The MBB has become the most important and virile "ghost band" of them all. Their roaring, swinging spirit echoes the late bassist/composer/bandleader in ways that compare favorably to when Mingus was alive. The musicianship, rotating as it tends to, is consistently and outrageously outstanding, the new arrangements of classic Mingus tunes are fresh and vibrant as ever, and solos absolutely riveting. For this time around the band includes lead trumpeter Earl Gardner, lead alto/soprano saxophonist Alex Foster, and prominent soloists include tenor saxophonists Mark Shim, Seamus Blake, and John Stubblefield; trumpeters Randy Brecker and Alex Sipiagin; baritone saxophonist Ronnie Cuber; trombonist Conrad Herwig; alto saxophonists Bobby Watson and Vincent Herring; and arrangements by Michael Mossman, Sy Johnson, Howard Johnson, and Steve Slagle. Mingus himself speaks during the introductory "It Was a Lonely Day in Selma, Alabama," then the band chants and claps to "Freedom," certainly a prolific tone setter. "Haitian Fight Song" has bassist Boris Kozlov leading the angst-riddled charge, the piece played to perfection. The classic ode to Lester Young "Goodbye Pork Pie Hat" is accented by tenor saxophonist Seamus Blake's patient, poignant solo and the band's pristine reading of Sy Johnson's new chart. "Don't Let It Happen Here," with its tango-flavored fanfare and son Eric Mingus' recitation, rivals the original. "Meditations for a Pair of Wire Cutters" has all the dynamic stop-start Mingus traits, "Pussycat Dues," is a pretty straight by comparison blues, "Oh Lord, Don't Let Them Drop That Atomic Bomb on Me" has Eric Mingus returning on the slow blues that still has relevance today as he shouts "don't let 'em drop it, stop it, be-bop it," and the 16-minute finale "Little Royal Suite" is so Ellingtonian in flavor, a full-bore swinger that lets the band, especially soloists Sipiagin, Stubblefield, and Herring running wild out of their cages. To interpret Mingus' music so faithfully and with such great authenticity and zeal is not an easy task. Another triumph for this ensemble, easily a Top Five jazz album of 1999, an essential purchase. Much more could be written or said, but Mingus and the band speak much louder than words.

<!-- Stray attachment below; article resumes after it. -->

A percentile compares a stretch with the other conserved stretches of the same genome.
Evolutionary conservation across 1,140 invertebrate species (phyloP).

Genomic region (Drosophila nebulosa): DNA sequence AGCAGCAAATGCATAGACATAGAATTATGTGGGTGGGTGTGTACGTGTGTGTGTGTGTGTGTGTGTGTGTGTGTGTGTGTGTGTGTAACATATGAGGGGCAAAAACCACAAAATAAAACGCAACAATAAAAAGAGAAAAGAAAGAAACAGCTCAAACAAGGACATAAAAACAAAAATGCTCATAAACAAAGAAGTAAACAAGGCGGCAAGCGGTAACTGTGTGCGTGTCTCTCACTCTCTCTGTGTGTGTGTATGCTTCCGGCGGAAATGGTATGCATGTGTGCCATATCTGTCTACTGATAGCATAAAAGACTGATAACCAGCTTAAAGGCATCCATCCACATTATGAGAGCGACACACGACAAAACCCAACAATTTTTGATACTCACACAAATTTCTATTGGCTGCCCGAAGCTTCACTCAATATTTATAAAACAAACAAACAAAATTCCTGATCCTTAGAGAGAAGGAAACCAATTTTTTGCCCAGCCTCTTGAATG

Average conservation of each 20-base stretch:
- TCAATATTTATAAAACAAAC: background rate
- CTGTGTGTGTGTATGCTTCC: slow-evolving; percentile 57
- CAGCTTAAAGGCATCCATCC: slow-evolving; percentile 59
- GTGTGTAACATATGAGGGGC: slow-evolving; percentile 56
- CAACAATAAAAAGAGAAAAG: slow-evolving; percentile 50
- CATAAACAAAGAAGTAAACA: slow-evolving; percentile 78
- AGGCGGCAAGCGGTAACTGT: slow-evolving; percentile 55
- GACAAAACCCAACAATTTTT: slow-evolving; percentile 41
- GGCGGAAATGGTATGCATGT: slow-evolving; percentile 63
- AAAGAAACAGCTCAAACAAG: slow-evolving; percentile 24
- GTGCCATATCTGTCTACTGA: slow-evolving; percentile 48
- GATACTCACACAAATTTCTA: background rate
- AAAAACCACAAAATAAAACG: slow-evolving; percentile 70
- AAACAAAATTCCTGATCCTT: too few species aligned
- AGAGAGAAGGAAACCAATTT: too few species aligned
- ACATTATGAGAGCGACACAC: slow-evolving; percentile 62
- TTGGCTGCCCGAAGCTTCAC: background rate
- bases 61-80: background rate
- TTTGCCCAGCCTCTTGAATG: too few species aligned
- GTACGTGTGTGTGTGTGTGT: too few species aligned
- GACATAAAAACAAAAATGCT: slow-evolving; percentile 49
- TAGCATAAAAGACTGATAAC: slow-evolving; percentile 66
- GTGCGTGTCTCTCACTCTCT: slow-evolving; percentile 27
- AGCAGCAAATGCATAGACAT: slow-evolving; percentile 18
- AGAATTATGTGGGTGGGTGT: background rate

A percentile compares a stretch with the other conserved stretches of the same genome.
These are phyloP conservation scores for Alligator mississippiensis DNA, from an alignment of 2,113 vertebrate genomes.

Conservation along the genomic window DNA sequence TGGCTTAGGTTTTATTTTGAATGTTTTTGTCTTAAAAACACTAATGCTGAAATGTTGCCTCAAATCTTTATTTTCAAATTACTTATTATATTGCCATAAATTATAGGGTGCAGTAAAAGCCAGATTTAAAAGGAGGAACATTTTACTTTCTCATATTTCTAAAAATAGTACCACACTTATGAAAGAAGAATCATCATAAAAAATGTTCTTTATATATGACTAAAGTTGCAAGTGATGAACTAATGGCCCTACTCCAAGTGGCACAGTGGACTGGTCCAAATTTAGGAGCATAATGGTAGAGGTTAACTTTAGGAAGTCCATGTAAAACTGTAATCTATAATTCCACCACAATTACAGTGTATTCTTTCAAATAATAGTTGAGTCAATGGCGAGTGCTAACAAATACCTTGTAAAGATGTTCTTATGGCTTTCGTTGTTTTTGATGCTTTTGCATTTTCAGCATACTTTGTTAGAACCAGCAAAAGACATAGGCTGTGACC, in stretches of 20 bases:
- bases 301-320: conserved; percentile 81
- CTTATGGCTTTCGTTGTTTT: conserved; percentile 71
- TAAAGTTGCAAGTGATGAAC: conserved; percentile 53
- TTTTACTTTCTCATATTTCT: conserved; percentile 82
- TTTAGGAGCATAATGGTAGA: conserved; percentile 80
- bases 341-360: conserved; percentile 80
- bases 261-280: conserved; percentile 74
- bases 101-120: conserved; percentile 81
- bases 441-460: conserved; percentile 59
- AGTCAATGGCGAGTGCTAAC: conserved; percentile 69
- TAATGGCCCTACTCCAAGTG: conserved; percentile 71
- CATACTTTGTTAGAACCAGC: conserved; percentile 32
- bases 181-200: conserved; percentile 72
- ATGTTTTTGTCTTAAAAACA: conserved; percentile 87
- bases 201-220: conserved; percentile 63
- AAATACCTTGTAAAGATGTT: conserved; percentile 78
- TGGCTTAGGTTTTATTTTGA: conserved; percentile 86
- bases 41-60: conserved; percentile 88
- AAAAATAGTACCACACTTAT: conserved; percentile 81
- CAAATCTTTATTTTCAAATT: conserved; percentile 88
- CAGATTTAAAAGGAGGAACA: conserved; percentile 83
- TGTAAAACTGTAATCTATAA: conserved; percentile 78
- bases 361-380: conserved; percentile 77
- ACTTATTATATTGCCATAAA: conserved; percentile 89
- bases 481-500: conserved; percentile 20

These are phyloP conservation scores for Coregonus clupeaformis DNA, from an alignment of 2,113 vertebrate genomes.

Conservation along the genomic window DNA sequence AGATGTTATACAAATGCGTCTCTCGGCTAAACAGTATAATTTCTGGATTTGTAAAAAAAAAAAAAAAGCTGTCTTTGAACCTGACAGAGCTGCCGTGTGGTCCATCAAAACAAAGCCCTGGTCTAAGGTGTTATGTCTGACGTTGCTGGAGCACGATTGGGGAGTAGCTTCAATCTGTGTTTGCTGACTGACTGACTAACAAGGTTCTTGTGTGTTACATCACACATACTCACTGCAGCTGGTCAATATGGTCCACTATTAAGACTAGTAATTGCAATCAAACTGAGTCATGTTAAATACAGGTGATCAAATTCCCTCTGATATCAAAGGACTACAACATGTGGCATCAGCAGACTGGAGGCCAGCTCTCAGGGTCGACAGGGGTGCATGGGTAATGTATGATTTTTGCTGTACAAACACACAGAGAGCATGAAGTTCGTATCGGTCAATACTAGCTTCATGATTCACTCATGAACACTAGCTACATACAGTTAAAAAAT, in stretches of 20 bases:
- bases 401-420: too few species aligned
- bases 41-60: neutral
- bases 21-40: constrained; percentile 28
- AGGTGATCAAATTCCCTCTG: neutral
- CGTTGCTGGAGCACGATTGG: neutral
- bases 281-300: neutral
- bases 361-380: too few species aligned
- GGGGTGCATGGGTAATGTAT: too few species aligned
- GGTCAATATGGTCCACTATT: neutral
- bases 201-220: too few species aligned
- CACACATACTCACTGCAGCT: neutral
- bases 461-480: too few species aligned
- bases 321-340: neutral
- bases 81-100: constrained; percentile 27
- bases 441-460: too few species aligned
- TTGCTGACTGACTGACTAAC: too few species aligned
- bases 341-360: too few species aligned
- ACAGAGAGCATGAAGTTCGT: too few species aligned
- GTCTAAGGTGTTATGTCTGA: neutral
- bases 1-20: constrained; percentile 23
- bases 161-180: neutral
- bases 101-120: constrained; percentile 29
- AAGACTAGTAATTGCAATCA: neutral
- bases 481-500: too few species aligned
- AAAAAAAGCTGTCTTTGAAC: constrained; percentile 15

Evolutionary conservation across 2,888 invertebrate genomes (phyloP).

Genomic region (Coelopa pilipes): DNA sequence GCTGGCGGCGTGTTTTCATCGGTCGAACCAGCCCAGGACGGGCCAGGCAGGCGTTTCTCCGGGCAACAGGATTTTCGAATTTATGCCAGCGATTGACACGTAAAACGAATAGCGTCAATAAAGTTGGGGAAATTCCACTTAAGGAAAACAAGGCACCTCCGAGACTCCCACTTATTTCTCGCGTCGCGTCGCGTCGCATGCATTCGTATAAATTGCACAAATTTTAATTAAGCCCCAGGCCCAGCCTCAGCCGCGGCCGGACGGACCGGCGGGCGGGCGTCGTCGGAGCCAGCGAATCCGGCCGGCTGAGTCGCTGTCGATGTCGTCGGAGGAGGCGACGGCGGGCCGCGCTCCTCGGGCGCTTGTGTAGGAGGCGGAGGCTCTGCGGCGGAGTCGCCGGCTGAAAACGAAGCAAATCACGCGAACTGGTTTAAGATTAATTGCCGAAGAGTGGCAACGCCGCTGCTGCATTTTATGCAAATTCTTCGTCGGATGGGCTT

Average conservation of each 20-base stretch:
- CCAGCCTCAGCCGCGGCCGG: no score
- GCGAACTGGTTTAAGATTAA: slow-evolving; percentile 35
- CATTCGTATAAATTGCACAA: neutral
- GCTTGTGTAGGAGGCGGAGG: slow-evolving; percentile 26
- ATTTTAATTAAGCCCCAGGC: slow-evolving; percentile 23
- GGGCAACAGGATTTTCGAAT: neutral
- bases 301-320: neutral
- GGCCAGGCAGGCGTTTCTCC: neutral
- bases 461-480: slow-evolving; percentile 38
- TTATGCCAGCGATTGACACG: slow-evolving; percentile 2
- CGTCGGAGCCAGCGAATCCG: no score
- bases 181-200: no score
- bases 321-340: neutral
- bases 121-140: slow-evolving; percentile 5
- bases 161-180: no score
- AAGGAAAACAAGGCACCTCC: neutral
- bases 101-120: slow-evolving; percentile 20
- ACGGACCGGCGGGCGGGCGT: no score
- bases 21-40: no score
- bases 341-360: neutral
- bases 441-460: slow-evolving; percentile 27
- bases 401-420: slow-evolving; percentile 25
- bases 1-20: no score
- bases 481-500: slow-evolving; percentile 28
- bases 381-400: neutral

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AllMusic Review by Michael G. Nastos